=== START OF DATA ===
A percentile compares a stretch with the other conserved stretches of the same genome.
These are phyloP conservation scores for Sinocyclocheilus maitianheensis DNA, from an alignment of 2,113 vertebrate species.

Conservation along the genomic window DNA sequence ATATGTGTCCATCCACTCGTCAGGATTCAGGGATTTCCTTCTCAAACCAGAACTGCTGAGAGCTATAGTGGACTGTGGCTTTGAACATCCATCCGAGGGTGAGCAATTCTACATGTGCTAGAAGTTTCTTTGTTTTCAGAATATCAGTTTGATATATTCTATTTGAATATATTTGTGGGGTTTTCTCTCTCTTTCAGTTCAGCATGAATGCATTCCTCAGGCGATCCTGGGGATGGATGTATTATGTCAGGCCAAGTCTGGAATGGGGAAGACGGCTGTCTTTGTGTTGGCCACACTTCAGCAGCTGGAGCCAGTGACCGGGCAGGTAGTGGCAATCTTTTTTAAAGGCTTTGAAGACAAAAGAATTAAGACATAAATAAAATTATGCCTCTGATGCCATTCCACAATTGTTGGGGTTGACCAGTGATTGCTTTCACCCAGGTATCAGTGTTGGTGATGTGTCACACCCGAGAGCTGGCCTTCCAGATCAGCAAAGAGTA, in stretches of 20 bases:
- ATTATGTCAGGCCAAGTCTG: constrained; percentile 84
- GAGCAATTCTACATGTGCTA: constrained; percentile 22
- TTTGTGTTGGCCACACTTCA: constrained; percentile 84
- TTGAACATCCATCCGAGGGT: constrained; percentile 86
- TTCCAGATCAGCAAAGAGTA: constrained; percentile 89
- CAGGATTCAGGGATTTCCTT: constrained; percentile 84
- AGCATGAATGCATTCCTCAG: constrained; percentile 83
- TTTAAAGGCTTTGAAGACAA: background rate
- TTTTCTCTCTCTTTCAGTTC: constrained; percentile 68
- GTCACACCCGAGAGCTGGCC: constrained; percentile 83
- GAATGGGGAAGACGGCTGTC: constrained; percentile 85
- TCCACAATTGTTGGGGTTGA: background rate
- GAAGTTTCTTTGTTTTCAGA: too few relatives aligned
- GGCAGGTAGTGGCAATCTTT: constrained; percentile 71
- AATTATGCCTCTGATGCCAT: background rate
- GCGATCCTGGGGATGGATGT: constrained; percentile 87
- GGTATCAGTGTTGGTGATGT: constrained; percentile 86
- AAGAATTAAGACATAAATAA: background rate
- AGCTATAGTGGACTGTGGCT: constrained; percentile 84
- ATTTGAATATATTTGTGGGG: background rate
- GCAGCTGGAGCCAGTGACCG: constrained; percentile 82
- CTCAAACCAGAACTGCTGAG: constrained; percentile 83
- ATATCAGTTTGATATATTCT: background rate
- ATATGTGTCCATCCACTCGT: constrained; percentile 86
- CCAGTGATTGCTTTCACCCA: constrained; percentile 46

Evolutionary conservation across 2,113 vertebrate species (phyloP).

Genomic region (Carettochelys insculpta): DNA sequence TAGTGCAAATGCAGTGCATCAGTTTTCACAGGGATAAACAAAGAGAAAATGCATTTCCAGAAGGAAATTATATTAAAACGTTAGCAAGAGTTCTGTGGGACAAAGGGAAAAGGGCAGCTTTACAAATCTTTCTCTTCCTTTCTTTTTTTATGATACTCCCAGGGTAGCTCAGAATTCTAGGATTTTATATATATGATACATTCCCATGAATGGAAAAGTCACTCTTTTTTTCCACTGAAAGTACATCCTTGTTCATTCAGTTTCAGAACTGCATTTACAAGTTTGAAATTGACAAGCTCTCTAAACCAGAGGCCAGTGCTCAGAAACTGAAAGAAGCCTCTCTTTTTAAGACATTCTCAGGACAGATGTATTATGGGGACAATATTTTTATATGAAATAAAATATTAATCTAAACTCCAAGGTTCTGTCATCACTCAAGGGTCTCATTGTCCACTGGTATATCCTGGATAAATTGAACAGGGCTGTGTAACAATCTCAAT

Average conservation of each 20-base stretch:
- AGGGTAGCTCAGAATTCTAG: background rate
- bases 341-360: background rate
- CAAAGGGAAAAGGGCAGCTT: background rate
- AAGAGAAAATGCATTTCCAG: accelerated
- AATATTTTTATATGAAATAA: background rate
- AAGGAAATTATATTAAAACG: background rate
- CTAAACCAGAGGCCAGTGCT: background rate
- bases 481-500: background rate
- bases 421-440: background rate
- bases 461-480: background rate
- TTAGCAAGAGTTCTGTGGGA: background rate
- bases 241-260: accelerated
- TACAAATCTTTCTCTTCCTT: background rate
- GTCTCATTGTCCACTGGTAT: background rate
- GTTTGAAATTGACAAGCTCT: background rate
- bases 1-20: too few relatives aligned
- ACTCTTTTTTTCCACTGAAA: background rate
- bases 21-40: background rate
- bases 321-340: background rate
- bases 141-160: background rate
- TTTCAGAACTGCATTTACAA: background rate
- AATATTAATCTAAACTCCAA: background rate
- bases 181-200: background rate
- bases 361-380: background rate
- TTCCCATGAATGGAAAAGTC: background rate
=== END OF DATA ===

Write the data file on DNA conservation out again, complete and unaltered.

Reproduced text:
A percentile compares a stretch with the other conserved stretches of the same genome.
These are phyloP conservation scores for Sinocyclocheilus maitianheensis DNA, from an alignment of 2,113 vertebrate species.

Conservation along the genomic window DNA sequence ATATGTGTCCATCCACTCGTCAGGATTCAGGGATTTCCTTCTCAAACCAGAACTGCTGAGAGCTATAGTGGACTGTGGCTTTGAACATCCATCCGAGGGTGAGCAATTCTACATGTGCTAGAAGTTTCTTTGTTTTCAGAATATCAGTTTGATATATTCTATTTGAATATATTTGTGGGGTTTTCTCTCTCTTTCAGTTCAGCATGAATGCATTCCTCAGGCGATCCTGGGGATGGATGTATTATGTCAGGCCAAGTCTGGAATGGGGAAGACGGCTGTCTTTGTGTTGGCCACACTTCAGCAGCTGGAGCCAGTGACCGGGCAGGTAGTGGCAATCTTTTTTAAAGGCTTTGAAGACAAAAGAATTAAGACATAAATAAAATTATGCCTCTGATGCCATTCCACAATTGTTGGGGTTGACCAGTGATTGCTTTCACCCAGGTATCAGTGTTGGTGATGTGTCACACCCGAGAGCTGGCCTTCCAGATCAGCAAAGAGTA, in stretches of 20 bases:
- ATTATGTCAGGCCAAGTCTG: constrained; percentile 84
- GAGCAATTCTACATGTGCTA: constrained; percentile 22
- TTTGTGTTGGCCACACTTCA: constrained; percentile 84
- TTGAACATCCATCCGAGGGT: constrained; percentile 86
- TTCCAGATCAGCAAAGAGTA: constrained; percentile 89
- CAGGATTCAGGGATTTCCTT: constrained; percentile 84
- AGCATGAATGCATTCCTCAG: constrained; percentile 83
- TTTAAAGGCTTTGAAGACAA: background rate
- TTTTCTCTCTCTTTCAGTTC: constrained; percentile 68
- GTCACACCCGAGAGCTGGCC: constrained; percentile 83
- GAATGGGGAAGACGGCTGTC: constrained; percentile 85
- TCCACAATTGTTGGGGTTGA: background rate
- GAAGTTTCTTTGTTTTCAGA: too few relatives aligned
- GGCAGGTAGTGGCAATCTTT: constrained; percentile 71
- AATTATGCCTCTGATGCCAT: background rate
- GCGATCCTGGGGATGGATGT: constrained; percentile 87
- GGTATCAGTGTTGGTGATGT: constrained; percentile 86
- AAGAATTAAGACATAAATAA: background rate
- AGCTATAGTGGACTGTGGCT: constrained; percentile 84
- ATTTGAATATATTTGTGGGG: background rate
- GCAGCTGGAGCCAGTGACCG: constrained; percentile 82
- CTCAAACCAGAACTGCTGAG: constrained; percentile 83
- ATATCAGTTTGATATATTCT: background rate
- ATATGTGTCCATCCACTCGT: constrained; percentile 86
- CCAGTGATTGCTTTCACCCA: constrained; percentile 46

Evolutionary conservation across 2,113 vertebrate species (phyloP).

Genomic region (Carettochelys insculpta): DNA sequence TAGTGCAAATGCAGTGCATCAGTTTTCACAGGGATAAACAAAGAGAAAATGCATTTCCAGAAGGAAATTATATTAAAACGTTAGCAAGAGTTCTGTGGGACAAAGGGAAAAGGGCAGCTTTACAAATCTTTCTCTTCCTTTCTTTTTTTATGATACTCCCAGGGTAGCTCAGAATTCTAGGATTTTATATATATGATACATTCCCATGAATGGAAAAGTCACTCTTTTTTTCCACTGAAAGTACATCCTTGTTCATTCAGTTTCAGAACTGCATTTACAAGTTTGAAATTGACAAGCTCTCTAAACCAGAGGCCAGTGCTCAGAAACTGAAAGAAGCCTCTCTTTTTAAGACATTCTCAGGACAGATGTATTATGGGGACAATATTTTTATATGAAATAAAATATTAATCTAAACTCCAAGGTTCTGTCATCACTCAAGGGTCTCATTGTCCACTGGTATATCCTGGATAAATTGAACAGGGCTGTGTAACAATCTCAAT

Average conservation of each 20-base stretch:
- AGGGTAGCTCAGAATTCTAG: background rate
- bases 341-360: background rate
- CAAAGGGAAAAGGGCAGCTT: background rate
- AAGAGAAAATGCATTTCCAG: accelerated
- AATATTTTTATATGAAATAA: background rate
- AAGGAAATTATATTAAAACG: background rate
- CTAAACCAGAGGCCAGTGCT: background rate
- bases 481-500: background rate
- bases 421-440: background rate
- bases 461-480: background rate
- TTAGCAAGAGTTCTGTGGGA: background rate
- bases 241-260: accelerated
- TACAAATCTTTCTCTTCCTT: background rate
- GTCTCATTGTCCACTGGTAT: background rate
- GTTTGAAATTGACAAGCTCT: background rate
- bases 1-20: too few relatives aligned
- ACTCTTTTTTTCCACTGAAA: background rate
- bases 21-40: background rate
- bases 321-340: background rate
- bases 141-160: background rate
- TTTCAGAACTGCATTTACAA: background rate
- AATATTAATCTAAACTCCAA: background rate
- bases 181-200: background rate
- bases 361-380: background rate
- TTCCCATGAATGGAAAAGTC: background rate